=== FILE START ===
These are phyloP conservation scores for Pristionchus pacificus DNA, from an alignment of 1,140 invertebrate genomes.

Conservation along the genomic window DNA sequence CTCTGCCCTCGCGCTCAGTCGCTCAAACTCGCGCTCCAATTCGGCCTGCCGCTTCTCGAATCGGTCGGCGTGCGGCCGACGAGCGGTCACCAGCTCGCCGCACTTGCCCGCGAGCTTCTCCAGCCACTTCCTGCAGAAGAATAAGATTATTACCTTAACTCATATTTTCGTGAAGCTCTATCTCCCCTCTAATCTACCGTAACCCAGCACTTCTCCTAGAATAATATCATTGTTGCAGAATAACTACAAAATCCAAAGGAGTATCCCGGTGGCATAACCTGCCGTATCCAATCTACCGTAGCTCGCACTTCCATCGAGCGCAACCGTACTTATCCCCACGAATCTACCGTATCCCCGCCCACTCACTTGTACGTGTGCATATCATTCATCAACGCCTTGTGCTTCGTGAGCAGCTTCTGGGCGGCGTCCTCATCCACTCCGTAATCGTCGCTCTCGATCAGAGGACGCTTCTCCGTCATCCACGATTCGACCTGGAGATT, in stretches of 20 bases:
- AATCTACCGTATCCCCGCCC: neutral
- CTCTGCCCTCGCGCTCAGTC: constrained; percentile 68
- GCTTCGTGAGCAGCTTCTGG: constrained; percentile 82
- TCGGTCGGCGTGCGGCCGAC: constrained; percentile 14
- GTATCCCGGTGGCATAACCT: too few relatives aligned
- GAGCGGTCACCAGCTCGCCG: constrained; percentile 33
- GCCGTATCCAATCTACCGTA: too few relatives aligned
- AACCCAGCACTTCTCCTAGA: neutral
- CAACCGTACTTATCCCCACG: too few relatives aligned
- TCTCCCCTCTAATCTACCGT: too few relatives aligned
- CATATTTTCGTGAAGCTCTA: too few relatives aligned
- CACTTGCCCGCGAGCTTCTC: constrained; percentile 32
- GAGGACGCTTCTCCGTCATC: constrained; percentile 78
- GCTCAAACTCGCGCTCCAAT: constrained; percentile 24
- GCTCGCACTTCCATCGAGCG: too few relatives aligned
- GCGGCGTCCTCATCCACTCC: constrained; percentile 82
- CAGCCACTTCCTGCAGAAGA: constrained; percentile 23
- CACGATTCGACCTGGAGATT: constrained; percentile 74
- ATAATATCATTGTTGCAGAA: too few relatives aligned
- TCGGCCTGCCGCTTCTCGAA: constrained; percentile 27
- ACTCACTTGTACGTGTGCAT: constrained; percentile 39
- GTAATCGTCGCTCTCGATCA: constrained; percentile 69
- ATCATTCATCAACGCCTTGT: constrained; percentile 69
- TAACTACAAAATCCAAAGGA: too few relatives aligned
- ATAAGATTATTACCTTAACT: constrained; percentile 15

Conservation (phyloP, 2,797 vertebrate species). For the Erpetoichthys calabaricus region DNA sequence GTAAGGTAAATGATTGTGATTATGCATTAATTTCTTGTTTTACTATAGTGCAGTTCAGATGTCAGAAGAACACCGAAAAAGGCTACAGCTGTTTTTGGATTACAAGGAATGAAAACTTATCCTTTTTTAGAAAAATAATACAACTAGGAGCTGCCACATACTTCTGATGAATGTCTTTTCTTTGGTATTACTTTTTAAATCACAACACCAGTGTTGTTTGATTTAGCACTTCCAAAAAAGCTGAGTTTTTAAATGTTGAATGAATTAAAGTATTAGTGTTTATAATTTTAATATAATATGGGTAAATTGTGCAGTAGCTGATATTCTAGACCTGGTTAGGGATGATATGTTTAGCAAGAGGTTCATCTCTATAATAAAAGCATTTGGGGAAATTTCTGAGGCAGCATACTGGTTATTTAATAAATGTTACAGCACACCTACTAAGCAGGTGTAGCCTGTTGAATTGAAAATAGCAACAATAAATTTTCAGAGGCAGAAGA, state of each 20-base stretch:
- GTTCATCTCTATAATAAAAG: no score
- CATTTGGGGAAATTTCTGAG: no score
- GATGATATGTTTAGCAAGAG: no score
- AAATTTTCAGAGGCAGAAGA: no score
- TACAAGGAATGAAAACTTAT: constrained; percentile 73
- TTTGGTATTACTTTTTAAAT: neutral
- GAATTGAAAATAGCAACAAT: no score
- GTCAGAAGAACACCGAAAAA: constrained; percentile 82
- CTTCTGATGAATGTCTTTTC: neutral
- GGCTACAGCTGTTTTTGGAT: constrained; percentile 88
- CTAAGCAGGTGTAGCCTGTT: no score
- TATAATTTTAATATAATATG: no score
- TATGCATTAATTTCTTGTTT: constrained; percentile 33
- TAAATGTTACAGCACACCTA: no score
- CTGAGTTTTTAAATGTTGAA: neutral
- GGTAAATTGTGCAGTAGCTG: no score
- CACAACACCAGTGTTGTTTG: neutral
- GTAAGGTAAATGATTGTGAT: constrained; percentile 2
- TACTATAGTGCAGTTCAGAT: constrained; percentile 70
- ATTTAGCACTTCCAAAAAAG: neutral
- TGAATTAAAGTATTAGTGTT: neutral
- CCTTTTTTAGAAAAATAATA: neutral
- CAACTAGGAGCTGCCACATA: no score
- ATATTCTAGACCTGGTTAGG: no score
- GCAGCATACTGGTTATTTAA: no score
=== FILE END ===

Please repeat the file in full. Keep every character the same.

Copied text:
These are phyloP conservation scores for Pristionchus pacificus DNA, from an alignment of 1,140 invertebrate genomes.

Conservation along the genomic window DNA sequence CTCTGCCCTCGCGCTCAGTCGCTCAAACTCGCGCTCCAATTCGGCCTGCCGCTTCTCGAATCGGTCGGCGTGCGGCCGACGAGCGGTCACCAGCTCGCCGCACTTGCCCGCGAGCTTCTCCAGCCACTTCCTGCAGAAGAATAAGATTATTACCTTAACTCATATTTTCGTGAAGCTCTATCTCCCCTCTAATCTACCGTAACCCAGCACTTCTCCTAGAATAATATCATTGTTGCAGAATAACTACAAAATCCAAAGGAGTATCCCGGTGGCATAACCTGCCGTATCCAATCTACCGTAGCTCGCACTTCCATCGAGCGCAACCGTACTTATCCCCACGAATCTACCGTATCCCCGCCCACTCACTTGTACGTGTGCATATCATTCATCAACGCCTTGTGCTTCGTGAGCAGCTTCTGGGCGGCGTCCTCATCCACTCCGTAATCGTCGCTCTCGATCAGAGGACGCTTCTCCGTCATCCACGATTCGACCTGGAGATT, in stretches of 20 bases:
- AATCTACCGTATCCCCGCCC: neutral
- CTCTGCCCTCGCGCTCAGTC: constrained; percentile 68
- GCTTCGTGAGCAGCTTCTGG: constrained; percentile 82
- TCGGTCGGCGTGCGGCCGAC: constrained; percentile 14
- GTATCCCGGTGGCATAACCT: too few relatives aligned
- GAGCGGTCACCAGCTCGCCG: constrained; percentile 33
- GCCGTATCCAATCTACCGTA: too few relatives aligned
- AACCCAGCACTTCTCCTAGA: neutral
- CAACCGTACTTATCCCCACG: too few relatives aligned
- TCTCCCCTCTAATCTACCGT: too few relatives aligned
- CATATTTTCGTGAAGCTCTA: too few relatives aligned
- CACTTGCCCGCGAGCTTCTC: constrained; percentile 32
- GAGGACGCTTCTCCGTCATC: constrained; percentile 78
- GCTCAAACTCGCGCTCCAAT: constrained; percentile 24
- GCTCGCACTTCCATCGAGCG: too few relatives aligned
- GCGGCGTCCTCATCCACTCC: constrained; percentile 82
- CAGCCACTTCCTGCAGAAGA: constrained; percentile 23
- CACGATTCGACCTGGAGATT: constrained; percentile 74
- ATAATATCATTGTTGCAGAA: too few relatives aligned
- TCGGCCTGCCGCTTCTCGAA: constrained; percentile 27
- ACTCACTTGTACGTGTGCAT: constrained; percentile 39
- GTAATCGTCGCTCTCGATCA: constrained; percentile 69
- ATCATTCATCAACGCCTTGT: constrained; percentile 69
- TAACTACAAAATCCAAAGGA: too few relatives aligned
- ATAAGATTATTACCTTAACT: constrained; percentile 15

Conservation (phyloP, 2,797 vertebrate species). For the Erpetoichthys calabaricus region DNA sequence GTAAGGTAAATGATTGTGATTATGCATTAATTTCTTGTTTTACTATAGTGCAGTTCAGATGTCAGAAGAACACCGAAAAAGGCTACAGCTGTTTTTGGATTACAAGGAATGAAAACTTATCCTTTTTTAGAAAAATAATACAACTAGGAGCTGCCACATACTTCTGATGAATGTCTTTTCTTTGGTATTACTTTTTAAATCACAACACCAGTGTTGTTTGATTTAGCACTTCCAAAAAAGCTGAGTTTTTAAATGTTGAATGAATTAAAGTATTAGTGTTTATAATTTTAATATAATATGGGTAAATTGTGCAGTAGCTGATATTCTAGACCTGGTTAGGGATGATATGTTTAGCAAGAGGTTCATCTCTATAATAAAAGCATTTGGGGAAATTTCTGAGGCAGCATACTGGTTATTTAATAAATGTTACAGCACACCTACTAAGCAGGTGTAGCCTGTTGAATTGAAAATAGCAACAATAAATTTTCAGAGGCAGAAGA, state of each 20-base stretch:
- GTTCATCTCTATAATAAAAG: no score
- CATTTGGGGAAATTTCTGAG: no score
- GATGATATGTTTAGCAAGAG: no score
- AAATTTTCAGAGGCAGAAGA: no score
- TACAAGGAATGAAAACTTAT: constrained; percentile 73
- TTTGGTATTACTTTTTAAAT: neutral
- GAATTGAAAATAGCAACAAT: no score
- GTCAGAAGAACACCGAAAAA: constrained; percentile 82
- CTTCTGATGAATGTCTTTTC: neutral
- GGCTACAGCTGTTTTTGGAT: constrained; percentile 88
- CTAAGCAGGTGTAGCCTGTT: no score
- TATAATTTTAATATAATATG: no score
- TATGCATTAATTTCTTGTTT: constrained; percentile 33
- TAAATGTTACAGCACACCTA: no score
- CTGAGTTTTTAAATGTTGAA: neutral
- GGTAAATTGTGCAGTAGCTG: no score
- CACAACACCAGTGTTGTTTG: neutral
- GTAAGGTAAATGATTGTGAT: constrained; percentile 2
- TACTATAGTGCAGTTCAGAT: constrained; percentile 70
- ATTTAGCACTTCCAAAAAAG: neutral
- TGAATTAAAGTATTAGTGTT: neutral
- CCTTTTTTAGAAAAATAATA: neutral
- CAACTAGGAGCTGCCACATA: no score
- ATATTCTAGACCTGGTTAGG: no score
- GCAGCATACTGGTTATTTAA: no score